Rituals and relationships are so important to this process. Ministry has lead us geographically far from our physical family. And yet God has, in His benevolence and providence, provided families and friends who deeply impact our kids. I love surrounding them with people in our life and saying, “Yes, I hope those adults rub off on my kids!” We have a lot of rituals in our house. From Saturday mornings at the Farmers Market to going to ball games to hiking Cowles mountain, we have established things that we, as McLane’s, do. But as Kristen mentioned above, we need to be more intentional about helping them connect the dots between what we are doing and why we are doing it. Megan and Paul could each tell you that we go to the Farmers Market so that they can learn where their food comes from. But I wonder if they would so quickly articulate why we worship Jesus at church?

For discussion

  1.  What are some ways you identified yourself growing up? How were they helpful to you as you grew older? How were they harmful?
  2. Of Nouwen’s three answers to the question, “Who am I?”, which of these are you most prone to rely on? Describe what that looks and feels like. Which of these does your child rely on? What does that look like?
  3. On a scale of 1 to 7, 1 being easy, 7 not so easy, how hard is it for you to see yourself as the beloved child of God? How easy is it for your child? Describe what you mean.
  4. Name some ways you can emphasize who your child is (a beloved child of God) rather than what your child does. How would this emphasis change your approach to your child’s extracurricular activities or academic achievements?

Sticky Faith Book Club, Chapter 2

This is part 2 in an 8 part series on Sticky FaithJoin our book club by signing up here. (part 1)

The Heart of the Matter

I read chapter 2 with a heavy heart. As a lifelong youth worker I had a hard time fully concentrating on what the words had to do with my family. Instead, my imagination ran wild with examples of students, core students, who walked away from their faith. Great students from great families whose seemingly solid faith evaporated in college.

Like you, I know families who have zero of their children walking with Jesus. (Or one out of four; two out of five, etc.) I’ve drank that bitter coffee with those tearful parents. I’ve heard their lamentations. I’ve even seen some of them start to doubt Jesus because “he wasn’t there for their kids.” Those are tough meetings and we’ve all had them. We wish we had answers but all we can offer is compassion and shared frustration.

If you are like me those meetings end and you get in your car and cry. Sure, those are tears for those students. But they are also tears of resolve. “Not my kids. What do I have to do? How can I do things differently? I can’t afford to go 0-3 in my own home.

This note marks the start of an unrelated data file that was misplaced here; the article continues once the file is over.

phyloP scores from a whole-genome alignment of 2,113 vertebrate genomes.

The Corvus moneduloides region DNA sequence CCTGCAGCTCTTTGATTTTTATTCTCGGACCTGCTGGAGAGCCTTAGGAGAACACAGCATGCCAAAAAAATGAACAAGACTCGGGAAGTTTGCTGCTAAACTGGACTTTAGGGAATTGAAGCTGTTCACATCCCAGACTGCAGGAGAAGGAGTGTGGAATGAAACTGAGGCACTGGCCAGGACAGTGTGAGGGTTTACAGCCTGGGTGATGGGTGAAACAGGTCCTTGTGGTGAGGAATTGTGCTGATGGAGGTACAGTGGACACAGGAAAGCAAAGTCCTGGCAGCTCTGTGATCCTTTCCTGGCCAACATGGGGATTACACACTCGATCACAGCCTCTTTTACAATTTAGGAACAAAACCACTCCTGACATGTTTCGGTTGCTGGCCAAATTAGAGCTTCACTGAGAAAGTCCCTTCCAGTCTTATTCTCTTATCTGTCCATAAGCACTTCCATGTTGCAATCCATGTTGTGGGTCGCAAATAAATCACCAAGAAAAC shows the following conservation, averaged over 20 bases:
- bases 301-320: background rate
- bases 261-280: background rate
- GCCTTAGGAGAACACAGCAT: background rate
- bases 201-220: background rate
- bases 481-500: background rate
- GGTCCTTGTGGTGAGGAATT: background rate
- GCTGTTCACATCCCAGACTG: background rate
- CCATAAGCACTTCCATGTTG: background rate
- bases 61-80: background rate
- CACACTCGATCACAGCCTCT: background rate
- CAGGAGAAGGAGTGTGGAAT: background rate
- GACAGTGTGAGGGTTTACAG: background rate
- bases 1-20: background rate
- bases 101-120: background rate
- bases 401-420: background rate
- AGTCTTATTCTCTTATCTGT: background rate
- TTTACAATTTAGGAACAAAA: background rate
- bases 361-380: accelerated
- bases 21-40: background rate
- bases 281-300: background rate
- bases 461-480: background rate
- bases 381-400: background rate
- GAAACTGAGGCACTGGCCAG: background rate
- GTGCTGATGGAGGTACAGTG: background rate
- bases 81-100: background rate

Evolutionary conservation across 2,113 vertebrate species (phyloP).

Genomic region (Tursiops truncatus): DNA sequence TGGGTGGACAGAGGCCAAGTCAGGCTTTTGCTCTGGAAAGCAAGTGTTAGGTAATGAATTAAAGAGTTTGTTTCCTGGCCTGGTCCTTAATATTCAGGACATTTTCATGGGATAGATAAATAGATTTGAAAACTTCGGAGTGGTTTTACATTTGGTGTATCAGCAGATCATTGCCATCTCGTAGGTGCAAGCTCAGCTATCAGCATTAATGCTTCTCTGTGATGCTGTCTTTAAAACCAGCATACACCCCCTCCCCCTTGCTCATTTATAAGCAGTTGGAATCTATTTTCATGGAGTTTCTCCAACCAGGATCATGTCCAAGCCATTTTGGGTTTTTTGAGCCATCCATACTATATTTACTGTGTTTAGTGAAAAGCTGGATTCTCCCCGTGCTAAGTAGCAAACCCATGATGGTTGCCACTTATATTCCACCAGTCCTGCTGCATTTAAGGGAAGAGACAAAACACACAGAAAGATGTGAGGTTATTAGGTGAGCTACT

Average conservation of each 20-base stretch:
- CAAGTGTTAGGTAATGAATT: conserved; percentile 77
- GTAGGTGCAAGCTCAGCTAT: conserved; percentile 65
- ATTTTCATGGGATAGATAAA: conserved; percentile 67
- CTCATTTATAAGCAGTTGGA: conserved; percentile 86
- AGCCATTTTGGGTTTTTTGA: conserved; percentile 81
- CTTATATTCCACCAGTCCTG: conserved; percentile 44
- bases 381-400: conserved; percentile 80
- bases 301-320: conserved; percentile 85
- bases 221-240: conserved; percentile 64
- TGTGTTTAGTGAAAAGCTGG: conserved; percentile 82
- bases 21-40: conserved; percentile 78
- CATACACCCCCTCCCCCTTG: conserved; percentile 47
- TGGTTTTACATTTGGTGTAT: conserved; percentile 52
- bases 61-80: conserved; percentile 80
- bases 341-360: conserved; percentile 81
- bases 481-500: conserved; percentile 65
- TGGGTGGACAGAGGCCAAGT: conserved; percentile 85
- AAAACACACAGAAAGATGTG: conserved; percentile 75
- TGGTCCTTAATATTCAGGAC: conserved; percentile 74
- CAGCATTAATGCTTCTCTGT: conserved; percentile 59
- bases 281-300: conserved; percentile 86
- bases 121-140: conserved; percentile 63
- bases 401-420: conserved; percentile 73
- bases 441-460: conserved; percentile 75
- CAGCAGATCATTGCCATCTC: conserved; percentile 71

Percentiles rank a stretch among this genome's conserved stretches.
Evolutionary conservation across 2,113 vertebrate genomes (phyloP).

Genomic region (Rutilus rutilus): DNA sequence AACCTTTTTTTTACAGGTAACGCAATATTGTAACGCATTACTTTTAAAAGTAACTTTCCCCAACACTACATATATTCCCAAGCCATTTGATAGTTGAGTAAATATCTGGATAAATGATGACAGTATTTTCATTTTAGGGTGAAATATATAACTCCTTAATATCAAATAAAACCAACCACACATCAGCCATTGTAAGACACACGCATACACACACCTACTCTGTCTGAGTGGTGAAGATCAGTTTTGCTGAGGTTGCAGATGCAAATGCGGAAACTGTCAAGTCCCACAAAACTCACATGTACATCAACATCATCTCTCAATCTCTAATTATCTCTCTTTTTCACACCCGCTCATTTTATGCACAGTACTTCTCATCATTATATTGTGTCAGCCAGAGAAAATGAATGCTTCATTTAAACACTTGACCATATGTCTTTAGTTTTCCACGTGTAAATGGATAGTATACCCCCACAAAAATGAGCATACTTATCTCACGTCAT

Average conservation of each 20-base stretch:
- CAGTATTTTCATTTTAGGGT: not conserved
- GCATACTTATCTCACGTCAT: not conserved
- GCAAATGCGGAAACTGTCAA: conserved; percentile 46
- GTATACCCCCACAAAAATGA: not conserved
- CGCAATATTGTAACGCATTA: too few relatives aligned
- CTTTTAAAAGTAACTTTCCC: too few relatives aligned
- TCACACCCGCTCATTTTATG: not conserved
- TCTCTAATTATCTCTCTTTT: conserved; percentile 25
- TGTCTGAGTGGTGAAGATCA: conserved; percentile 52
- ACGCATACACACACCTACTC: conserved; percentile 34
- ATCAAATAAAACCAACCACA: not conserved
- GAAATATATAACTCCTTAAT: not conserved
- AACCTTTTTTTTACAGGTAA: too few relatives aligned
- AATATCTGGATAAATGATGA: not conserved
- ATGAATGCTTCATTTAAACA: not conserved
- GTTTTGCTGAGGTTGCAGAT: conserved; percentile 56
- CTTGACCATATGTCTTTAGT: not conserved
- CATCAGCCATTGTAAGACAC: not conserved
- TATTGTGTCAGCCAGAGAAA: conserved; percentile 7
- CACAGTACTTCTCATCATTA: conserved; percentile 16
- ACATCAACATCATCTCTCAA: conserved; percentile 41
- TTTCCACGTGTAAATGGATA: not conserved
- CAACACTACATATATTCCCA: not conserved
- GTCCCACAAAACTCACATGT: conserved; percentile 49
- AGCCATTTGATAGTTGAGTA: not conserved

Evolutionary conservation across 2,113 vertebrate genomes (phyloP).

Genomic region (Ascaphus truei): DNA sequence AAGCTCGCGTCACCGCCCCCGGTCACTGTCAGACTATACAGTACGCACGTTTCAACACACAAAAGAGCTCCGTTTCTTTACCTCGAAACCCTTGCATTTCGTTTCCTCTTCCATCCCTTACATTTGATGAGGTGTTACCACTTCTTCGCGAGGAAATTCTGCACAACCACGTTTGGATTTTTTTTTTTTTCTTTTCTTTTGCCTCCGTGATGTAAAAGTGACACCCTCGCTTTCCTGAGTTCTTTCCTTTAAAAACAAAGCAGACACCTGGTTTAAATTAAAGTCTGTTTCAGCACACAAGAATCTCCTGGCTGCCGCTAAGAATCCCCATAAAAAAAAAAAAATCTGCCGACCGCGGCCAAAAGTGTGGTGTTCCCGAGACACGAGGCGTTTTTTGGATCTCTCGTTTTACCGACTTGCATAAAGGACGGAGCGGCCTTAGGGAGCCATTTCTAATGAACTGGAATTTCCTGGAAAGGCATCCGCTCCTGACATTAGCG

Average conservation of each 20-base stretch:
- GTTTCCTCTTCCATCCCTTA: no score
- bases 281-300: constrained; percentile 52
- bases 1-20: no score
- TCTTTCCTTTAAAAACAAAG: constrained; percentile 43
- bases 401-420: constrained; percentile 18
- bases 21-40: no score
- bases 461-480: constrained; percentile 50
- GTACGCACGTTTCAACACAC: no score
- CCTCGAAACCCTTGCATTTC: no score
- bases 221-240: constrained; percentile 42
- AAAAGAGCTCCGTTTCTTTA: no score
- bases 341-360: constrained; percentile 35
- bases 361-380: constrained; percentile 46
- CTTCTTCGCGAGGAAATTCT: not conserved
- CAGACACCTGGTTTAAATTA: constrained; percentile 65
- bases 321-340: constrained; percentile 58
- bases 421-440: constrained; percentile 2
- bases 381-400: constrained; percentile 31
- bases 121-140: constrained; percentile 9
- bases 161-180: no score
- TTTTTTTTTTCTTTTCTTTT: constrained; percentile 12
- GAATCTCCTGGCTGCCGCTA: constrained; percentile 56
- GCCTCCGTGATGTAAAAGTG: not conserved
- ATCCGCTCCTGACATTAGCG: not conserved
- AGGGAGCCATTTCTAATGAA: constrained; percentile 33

That’s the heart of the matter. Am I wiling to change the trajectory of my parenting for the sake of their faith? Am I willing to forego my “non-negotiables” for the sake of my children wrestling with their faith in my home? (As opposed to pushing that until college.)

Inarticulate, sin managing, parent pleasers

Kara and Chap were too nice to put it this way but that’s essentially what their research reveals. Their research showed that Christian students can’t articulate in their own words or testify from their own lives what walking with Jesus means. And since we’ve elevated the role of rules to a place higher than faith, our children know how to act like a Christian without knowing what it means to truly have faith in Christ.

We assume that if our child walks like a duck, sounds like a duck, and acts like a duck they must be a duck. Unfortunately, that’s not how it works with trusting Christ.

Kristen’s thoughts

Trusting God is a discipline necessary for sticky faith development. Reading this chapter has helped me realize that I need to be a stronger communicator. In not wanting to over-share certain decisions or events in our lives, I’ve missed opportunities to articulate how decisions are made based on my trust in Christ. As our children grow older, I see the value of creating discussions and activities to help develop their framework of trust.

I specifically recall a conversation last year when I asked Paul if he had ever made a decision to trust Christ. His response – “every week!” Digging deeper, what he meant was that every week in Sunday school his teacher made the class pray with along with her to “accept Jesus”. Defining what it means to trust Christ is a challenge after sorting through all the do’s and don’ts thrown their way, even (and perhaps especially) at church.

Discussion Questions

  1. Sometimes it helps to start with a goal and work backwards. Have you ever stated goals for your children’s faith development? What is the goal of toddler faith? Of elementary-aged faith? Of middle school faith? Of high school faith? Or college faith?
  2. As ministers our kids feel extra pressure to perform as “professional Christian kids.” What are ways you’ve seen your children practice “sin management?”
  3. The book stated that “obedience is a response to trust.” Why is it better to begin with trust and then respond through obedience? Is it ever good to go the other direction: obey first and hope that trust follows? Have you ever experienced either of these in your faith journey? If so, what was it like, and what happened?
  4. How do you see your child’s faith in light of this chapter? Where do you see them growing in what it means to trust Christ, and where do you see them living out the do’s and don’ts of Christianity?

Sticky Faith Book Club, Chapter 1

This is part 1 in an 8 part series on Sticky Faith. Join our book club by signing up here

A horrible reality

For Kristen and I, the journey towards Sticky Faith for our own kids began in 2008. The first seven years of parenting went by in a blur of Sunday school lessons, small groups, Wednesday night youth group, and retreats. From 2000 – 2008 seemingly all of our energy went towards our ministry. We went into ministry as a couple to serve the church together. But as time went on in reality it became that I was in full-time ministry while Kristen was a full-time parent. Our marriage was functional but periodically miserable because life wasn’t panning out the way we’d hoped. Surely, a life in full-time ministry and having a family wasn’t supposed to be like this?